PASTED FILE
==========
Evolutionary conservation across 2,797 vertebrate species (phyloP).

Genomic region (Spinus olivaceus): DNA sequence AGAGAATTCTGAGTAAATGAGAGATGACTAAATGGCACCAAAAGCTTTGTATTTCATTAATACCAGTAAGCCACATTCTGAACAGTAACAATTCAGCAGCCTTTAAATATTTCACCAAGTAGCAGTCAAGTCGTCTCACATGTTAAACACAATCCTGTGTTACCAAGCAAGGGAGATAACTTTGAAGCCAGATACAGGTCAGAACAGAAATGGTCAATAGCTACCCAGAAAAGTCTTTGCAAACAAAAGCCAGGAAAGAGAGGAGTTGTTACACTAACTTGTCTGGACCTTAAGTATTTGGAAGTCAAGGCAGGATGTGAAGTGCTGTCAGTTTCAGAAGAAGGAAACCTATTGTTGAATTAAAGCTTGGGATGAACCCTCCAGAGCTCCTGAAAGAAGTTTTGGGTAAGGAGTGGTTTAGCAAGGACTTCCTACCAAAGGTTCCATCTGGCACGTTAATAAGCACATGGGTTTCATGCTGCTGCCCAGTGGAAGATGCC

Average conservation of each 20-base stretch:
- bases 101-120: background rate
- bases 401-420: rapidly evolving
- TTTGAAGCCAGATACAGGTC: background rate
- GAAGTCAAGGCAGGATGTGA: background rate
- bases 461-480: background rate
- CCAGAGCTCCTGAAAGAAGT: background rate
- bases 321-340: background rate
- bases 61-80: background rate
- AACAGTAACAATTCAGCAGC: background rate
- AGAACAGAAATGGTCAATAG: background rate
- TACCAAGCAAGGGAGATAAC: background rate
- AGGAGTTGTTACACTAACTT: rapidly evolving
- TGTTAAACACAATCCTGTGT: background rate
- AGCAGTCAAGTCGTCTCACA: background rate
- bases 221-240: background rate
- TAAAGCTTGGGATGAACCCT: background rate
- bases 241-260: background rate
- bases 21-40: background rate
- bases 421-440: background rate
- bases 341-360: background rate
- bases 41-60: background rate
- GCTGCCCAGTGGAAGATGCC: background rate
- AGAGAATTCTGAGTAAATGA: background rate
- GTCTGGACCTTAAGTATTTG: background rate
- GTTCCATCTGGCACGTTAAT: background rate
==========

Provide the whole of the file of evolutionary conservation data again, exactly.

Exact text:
Evolutionary conservation across 2,797 vertebrate species (phyloP).

Genomic region (Spinus olivaceus): DNA sequence AGAGAATTCTGAGTAAATGAGAGATGACTAAATGGCACCAAAAGCTTTGTATTTCATTAATACCAGTAAGCCACATTCTGAACAGTAACAATTCAGCAGCCTTTAAATATTTCACCAAGTAGCAGTCAAGTCGTCTCACATGTTAAACACAATCCTGTGTTACCAAGCAAGGGAGATAACTTTGAAGCCAGATACAGGTCAGAACAGAAATGGTCAATAGCTACCCAGAAAAGTCTTTGCAAACAAAAGCCAGGAAAGAGAGGAGTTGTTACACTAACTTGTCTGGACCTTAAGTATTTGGAAGTCAAGGCAGGATGTGAAGTGCTGTCAGTTTCAGAAGAAGGAAACCTATTGTTGAATTAAAGCTTGGGATGAACCCTCCAGAGCTCCTGAAAGAAGTTTTGGGTAAGGAGTGGTTTAGCAAGGACTTCCTACCAAAGGTTCCATCTGGCACGTTAATAAGCACATGGGTTTCATGCTGCTGCCCAGTGGAAGATGCC

Average conservation of each 20-base stretch:
- bases 101-120: background rate
- bases 401-420: rapidly evolving
- TTTGAAGCCAGATACAGGTC: background rate
- GAAGTCAAGGCAGGATGTGA: background rate
- bases 461-480: background rate
- CCAGAGCTCCTGAAAGAAGT: background rate
- bases 321-340: background rate
- bases 61-80: background rate
- AACAGTAACAATTCAGCAGC: background rate
- AGAACAGAAATGGTCAATAG: background rate
- TACCAAGCAAGGGAGATAAC: background rate
- AGGAGTTGTTACACTAACTT: rapidly evolving
- TGTTAAACACAATCCTGTGT: background rate
- AGCAGTCAAGTCGTCTCACA: background rate
- bases 221-240: background rate
- TAAAGCTTGGGATGAACCCT: background rate
- bases 241-260: background rate
- bases 21-40: background rate
- bases 421-440: background rate
- bases 341-360: background rate
- bases 41-60: background rate
- GCTGCCCAGTGGAAGATGCC: background rate
- AGAGAATTCTGAGTAAATGA: background rate
- GTCTGGACCTTAAGTATTTG: background rate
- GTTCCATCTGGCACGTTAAT: background rate